Collagenase clostridium histolyticum

From Wikipedia, the free encyclopedia
Jump to navigation Jump to search
Collagenase clostridium histolyticum
Clinical data
Trade namesXiaflex, Xiapex
Other namesAA4500
License data
  • US: B (No risk in non-human studies)
Routes of
Intralesional injection
ATC code
Legal status
Legal status
  • In general: ℞ (Prescription only)
CAS Number
PubChem SID
  • none
CompTox Dashboard (EPA)
ECHA InfoCard100.029.608 Edit this at Wikidata
Chemical and physical data
Molar mass114 kg/mol (AUX-I)
113 kg/mol (AUX-II)
 ☒N☑Y (what is this?)  (verify)

Collagenase clostridium histolyticum is an enzyme produced by the bacterium Clostridium histolyticum that dismantles collagen. It is used as a powder-and-solvent injection kit for the treatment of Dupuytren's contracture, a condition where the fingers bend towards the palm and cannot be fully straightened, and Peyronie's disease, a connective tissue disorder involving the growth of fibrous plaques in the soft tissue of the penis. BioSpecifics Technologies developed the preparation, which is manufactured and marketed by Endo Pharmaceuticals as Xiaflex in the US and by Sobi as Xiapex in Europe.


In February 2010, the Food and Drug Administration of the United States approved Xiaflex for the treatment of Dupuytren's contracture.[1][2] It is the first approved nonsurgical treatment for this condition.[3] In a case of Dupuytren's contracture, collagen accumulates in the palmar fascia of the hands, so that the fingers cannot be straightened. A similar phenomenon occurs in Peyronie's disease, a contracture of the penis.

Collagenase clostridium histolyticum injection for Dupuytren's contracture. Before, next day, and two weeks after first treatment

In February 2011, the European Commission's Committee for Medicinal Products for Human Use approved the product for the treatment of Dupuytren's contracture in adults with a palpable cord by 'properly trained' doctors.[4] Pfizer was reported to be working with Europe's national medicines regulatory bodies to launch the new treatment, hoping doctors could prescribe the treatment by late 2011.[5]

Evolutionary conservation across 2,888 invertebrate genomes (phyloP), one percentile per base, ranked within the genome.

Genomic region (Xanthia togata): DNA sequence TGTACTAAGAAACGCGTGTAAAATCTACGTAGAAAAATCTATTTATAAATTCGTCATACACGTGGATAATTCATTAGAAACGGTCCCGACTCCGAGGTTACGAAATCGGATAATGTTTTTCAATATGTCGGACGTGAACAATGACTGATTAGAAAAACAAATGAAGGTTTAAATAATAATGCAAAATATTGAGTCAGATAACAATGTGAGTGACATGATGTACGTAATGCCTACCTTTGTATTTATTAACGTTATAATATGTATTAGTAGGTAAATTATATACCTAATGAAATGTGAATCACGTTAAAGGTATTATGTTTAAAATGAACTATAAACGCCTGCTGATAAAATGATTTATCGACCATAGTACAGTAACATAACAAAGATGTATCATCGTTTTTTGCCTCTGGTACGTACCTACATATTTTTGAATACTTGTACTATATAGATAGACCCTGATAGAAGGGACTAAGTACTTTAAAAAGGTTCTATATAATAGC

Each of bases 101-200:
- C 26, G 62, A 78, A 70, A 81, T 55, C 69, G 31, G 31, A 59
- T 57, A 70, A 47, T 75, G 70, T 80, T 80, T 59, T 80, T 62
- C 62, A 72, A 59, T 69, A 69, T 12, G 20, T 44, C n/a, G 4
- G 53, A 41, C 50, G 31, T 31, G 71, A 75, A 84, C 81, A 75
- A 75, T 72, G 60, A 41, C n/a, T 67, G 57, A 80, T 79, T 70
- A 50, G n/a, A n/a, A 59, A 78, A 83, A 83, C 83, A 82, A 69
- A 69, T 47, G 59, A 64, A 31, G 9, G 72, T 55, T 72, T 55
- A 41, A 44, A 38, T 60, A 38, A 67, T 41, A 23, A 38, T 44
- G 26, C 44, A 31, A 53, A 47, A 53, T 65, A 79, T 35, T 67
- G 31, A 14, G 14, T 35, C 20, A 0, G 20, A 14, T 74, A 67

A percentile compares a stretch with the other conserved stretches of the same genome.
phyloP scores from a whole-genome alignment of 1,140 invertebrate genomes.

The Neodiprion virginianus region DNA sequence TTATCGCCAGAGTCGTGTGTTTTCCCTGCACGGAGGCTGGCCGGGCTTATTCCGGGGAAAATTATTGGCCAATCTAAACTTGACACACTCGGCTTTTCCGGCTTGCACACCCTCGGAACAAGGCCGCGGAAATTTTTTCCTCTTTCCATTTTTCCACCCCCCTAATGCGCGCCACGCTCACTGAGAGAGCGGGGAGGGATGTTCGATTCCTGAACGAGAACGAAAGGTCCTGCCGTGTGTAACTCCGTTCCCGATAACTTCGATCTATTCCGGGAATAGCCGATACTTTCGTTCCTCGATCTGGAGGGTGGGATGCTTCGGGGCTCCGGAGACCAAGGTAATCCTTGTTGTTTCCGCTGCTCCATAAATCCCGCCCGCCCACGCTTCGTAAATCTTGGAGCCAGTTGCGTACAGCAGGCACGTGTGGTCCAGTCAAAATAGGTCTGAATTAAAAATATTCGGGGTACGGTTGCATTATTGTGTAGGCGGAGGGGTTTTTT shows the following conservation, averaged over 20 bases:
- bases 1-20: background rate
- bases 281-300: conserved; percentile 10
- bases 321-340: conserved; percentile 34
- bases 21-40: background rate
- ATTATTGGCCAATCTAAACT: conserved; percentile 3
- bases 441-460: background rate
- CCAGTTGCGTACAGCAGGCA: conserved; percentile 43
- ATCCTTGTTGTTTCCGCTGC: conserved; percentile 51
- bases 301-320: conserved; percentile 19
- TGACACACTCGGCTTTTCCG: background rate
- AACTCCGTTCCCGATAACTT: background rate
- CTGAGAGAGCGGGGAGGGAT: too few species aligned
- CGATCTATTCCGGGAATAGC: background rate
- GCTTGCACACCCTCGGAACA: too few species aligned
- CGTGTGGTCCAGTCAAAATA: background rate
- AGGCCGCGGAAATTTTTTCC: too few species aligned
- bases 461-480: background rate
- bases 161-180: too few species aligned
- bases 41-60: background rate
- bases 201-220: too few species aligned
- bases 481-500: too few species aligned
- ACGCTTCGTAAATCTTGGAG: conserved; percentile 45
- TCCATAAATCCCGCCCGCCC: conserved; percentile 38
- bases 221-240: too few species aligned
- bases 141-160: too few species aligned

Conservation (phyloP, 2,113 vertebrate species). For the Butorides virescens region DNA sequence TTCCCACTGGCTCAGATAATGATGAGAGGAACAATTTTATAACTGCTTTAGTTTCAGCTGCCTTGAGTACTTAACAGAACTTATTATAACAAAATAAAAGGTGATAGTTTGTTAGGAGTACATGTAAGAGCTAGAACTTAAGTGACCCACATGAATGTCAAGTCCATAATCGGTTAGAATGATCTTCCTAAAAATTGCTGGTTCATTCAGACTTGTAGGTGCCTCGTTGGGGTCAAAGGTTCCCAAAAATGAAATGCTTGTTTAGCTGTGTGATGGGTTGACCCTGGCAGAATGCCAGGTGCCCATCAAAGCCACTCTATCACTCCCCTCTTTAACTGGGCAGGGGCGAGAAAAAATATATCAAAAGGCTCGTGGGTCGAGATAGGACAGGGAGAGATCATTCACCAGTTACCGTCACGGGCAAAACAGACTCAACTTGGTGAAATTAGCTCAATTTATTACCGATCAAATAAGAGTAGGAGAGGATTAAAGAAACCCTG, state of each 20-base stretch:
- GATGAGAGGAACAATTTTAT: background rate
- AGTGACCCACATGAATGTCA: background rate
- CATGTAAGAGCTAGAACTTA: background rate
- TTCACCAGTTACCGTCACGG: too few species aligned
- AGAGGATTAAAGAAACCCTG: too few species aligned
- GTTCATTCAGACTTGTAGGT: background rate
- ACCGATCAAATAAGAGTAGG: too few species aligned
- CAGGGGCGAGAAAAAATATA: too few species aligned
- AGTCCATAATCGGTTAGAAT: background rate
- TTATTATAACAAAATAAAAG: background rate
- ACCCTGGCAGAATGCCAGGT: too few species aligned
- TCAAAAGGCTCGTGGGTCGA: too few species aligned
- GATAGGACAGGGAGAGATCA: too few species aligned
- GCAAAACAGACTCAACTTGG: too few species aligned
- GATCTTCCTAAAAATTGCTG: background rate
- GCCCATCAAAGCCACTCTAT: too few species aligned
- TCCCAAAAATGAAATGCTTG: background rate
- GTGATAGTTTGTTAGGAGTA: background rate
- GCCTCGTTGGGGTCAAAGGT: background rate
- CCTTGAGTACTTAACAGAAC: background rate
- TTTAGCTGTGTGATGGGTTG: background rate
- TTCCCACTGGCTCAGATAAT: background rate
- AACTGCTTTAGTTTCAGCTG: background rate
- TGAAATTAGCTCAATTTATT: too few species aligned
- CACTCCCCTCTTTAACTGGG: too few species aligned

On November 7, 2012, BioSpecifics announced "BioSpecifics Technologies Corp. : Reports Third Quarter 2012 Financial Results". Auxilium's submission of a License Application to the FDA for Xiaflex for the potential treatment of Peyronie's disease, an excess of inelastic collagen causing penile curvature deformity. The FDA approved Xiaflex for the treatment of Peyronie’s disease in December 2013. Following this, Xiapex gained EU approval for the treatment of Peyronie’s disease in February 2015, making it the first and only biologic therapy indicated for the treatment of Peyronie's disease.[6] Auxilium has also reported additional trials for potential use of Xiaflex are underway for the treatment of frozen shoulder, cellulite reductions and both human and canine lipomas.[7]

Side effects[edit]

The most common side effects include lymphadenopathy (swollen lymph nodes), itching, pain, oedema, and bleeding (for example in the form of bruises or ecchymoses). Allergic reactions are seen in less than 1% of patients.[8]

Chemical properties[edit]

The substance is a constant mixture of two collagenases (AUX-I and AUX-II) with known amino acid sequences and a length of about 1000 amino acids each. It is prepared by anaerobic fermentation from a strain of C. histolyticum that has been known since 1950.[9]


The enzymes do not reach the bloodstream in significant amounts and are presumed to largely stay at the point of injection[8] until they are broken down by proteases.

The two collagenases act synergistically by cleaving tropocollagen (the 'collagen molecule') at different points. AUX-I attacks the C- and N-termini, AUX-II cleaves amino acid bonds within the molecule. Small collagen fragments are broken down by both enzymes.[9]


No interaction studies have been conducted because the drug does not reach the bloodstream and the liver. It is theorised that drugs interfering with matrix metalloproteinases, such as tetracyclines, anthracyclines, quinolones and anthraquinone derivatives, could reduce the efficacy of the collagenases, but no clinical evidence for such an interaction has been observed.[8]


  1. ^ "FDA Approves Xiaflex for Debilitating Hand Condition". Food and Drug Administration. February 2, 2010. Retrieved March 16, 2010.
  2. ^ Pollack, Andrew (March 15, 2010). "Triumph for Drug to Straighten Clenched Fingers". The New York Times. Retrieved March 16, 2010.
  3. ^ Pollack, Andrew (March 15, 2010). "Bringing Movement Back to Clenched Hands". The New York Times. Retrieved March 16, 2010.
  4. ^ Xiapex: collagenase clostridium histolyticum, European Medicines Agency, Undated.Accessed: 20 March 2011.
  5. ^ Xiapex (Collagenase Clostridium Histolyticum) Authorised In The European Union For Dupuytren's Contracture, Medical News Today, Bexhill-on-Sea, East Sussex, 3 March 2011.Accessed: 19 March 2011.
  6. ^ Xiapex summary of product characteristics
  7. ^ "Xiaflex for the Treatment of Cellulite".
  8. ^ a b c Haberfeld, H, ed. (2009). Austria-Codex (in German) (2009/2010 ed.). Vienna: Österreichischer Apothekerverlag. ISBN 3-85200-196-X.
  9. ^ a b A. Klement (9 May 2011). "Dupuytren'sche Kontraktur erstmals medikamentös behandelbar: Xiapex". Österreichische Apothekerzeitung (in German) (10/2011): 8.